Holding a gun makes you think others are too

Wielding a gun increases a person’s bias to see guns in the hands of others, new research from the University of Notre Dame shows.

Notre Dame Associate Professor of Psychology James Brockmole, who specializes in human cognition and how the visual world guides behavior, together with a colleague from Purdue University, conducted the study, which will appear in an upcoming issue of Journal of Experimental Psychology: Perception and Performance.

In five experiments, subjects were shown multiple images of people on a computer screen and determined whether the person was holding a gun or a neutral object such as a soda can or cell phone. Subjects did this while holding either a toy gun or a neutral object, such as a foam ball.

The researchers varied the situation in each experiment – such as the having the people in the images sometimes wear ski masks, changing the race of the person in the image or changing the reaction subjects were to have when they perceived the person in the image to hold a gun. Regardless of the situation the observers found themselves in, the study showed that responding with a gun biased observers to report “gun present” more than did responding with a ball. Thus, by virtue of affording the subject the opportunity to use a gun, he or she was more likely to classify objects in a scene as a gun and, as a result, to engage in threat-induced behavior, such as raising a firearm to shoot.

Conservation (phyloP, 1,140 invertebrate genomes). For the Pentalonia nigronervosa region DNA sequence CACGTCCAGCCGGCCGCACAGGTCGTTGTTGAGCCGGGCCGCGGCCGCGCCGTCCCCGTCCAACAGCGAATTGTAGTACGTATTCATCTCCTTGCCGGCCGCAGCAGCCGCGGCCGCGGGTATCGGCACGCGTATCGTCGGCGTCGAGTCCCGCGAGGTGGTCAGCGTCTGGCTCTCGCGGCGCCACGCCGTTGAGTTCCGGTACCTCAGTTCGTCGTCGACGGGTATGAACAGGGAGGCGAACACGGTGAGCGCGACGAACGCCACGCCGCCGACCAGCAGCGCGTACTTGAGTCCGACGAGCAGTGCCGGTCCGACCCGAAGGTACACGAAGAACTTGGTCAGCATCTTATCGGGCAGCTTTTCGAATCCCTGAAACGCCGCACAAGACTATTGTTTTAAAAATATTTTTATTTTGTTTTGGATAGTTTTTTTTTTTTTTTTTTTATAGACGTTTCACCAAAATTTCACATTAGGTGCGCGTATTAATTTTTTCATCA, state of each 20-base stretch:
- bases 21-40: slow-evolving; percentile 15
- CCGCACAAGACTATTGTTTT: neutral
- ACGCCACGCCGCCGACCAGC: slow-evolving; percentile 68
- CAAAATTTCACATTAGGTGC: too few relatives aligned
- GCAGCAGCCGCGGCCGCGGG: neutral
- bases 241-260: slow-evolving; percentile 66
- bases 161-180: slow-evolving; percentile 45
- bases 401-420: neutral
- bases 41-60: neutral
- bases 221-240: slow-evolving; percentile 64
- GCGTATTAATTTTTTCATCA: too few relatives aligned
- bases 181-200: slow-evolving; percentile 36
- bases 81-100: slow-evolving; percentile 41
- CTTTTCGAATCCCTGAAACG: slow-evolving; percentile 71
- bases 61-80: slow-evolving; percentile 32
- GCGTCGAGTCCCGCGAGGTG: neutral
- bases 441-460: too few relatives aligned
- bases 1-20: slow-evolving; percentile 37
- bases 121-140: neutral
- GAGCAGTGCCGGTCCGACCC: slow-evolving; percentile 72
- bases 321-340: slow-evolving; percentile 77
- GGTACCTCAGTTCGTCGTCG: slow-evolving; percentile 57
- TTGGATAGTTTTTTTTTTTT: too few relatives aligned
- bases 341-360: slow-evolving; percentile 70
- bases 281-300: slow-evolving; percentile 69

“Beliefs, expectations, and emotions can all influence an observer’s ability to detect and to categorize objects as guns,” Dr. Brockmole says. “Now we know that a person’s ability to act in certain ways can bias their recognition of objects as well, and in dramatic ways. It seems that people have a hard time separating their thoughts about what they perceive and their thoughts about how they can or should act.”

The researchers showed that the ability to act is a key factor in their effects by showing that simply showing observers a nearby gun did not influence their behavior; holding and using the gun was important.

“One reason we supposed that wielding a firearm might influence object categorization stems from previous research in this area which argues that people perceive the spatial properties of their surrounding environment in terms of their ability to perform an intended action,” Brockmole says.

For example, other research has shown that people with broader shoulders tend to perceive doorways to be narrower, and softball players with higher batting averages perceive the ball to be bigger. The blending of perception and action representations could explain, in part, why people holding a gun would tend to assume others are, too.

“In addition to the theoretical implications for event perception and object identification, these findings have practical implications for law enforcement and public safety,” Brockmole says.


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5 thoughts on “Holding a gun makes you think others are too”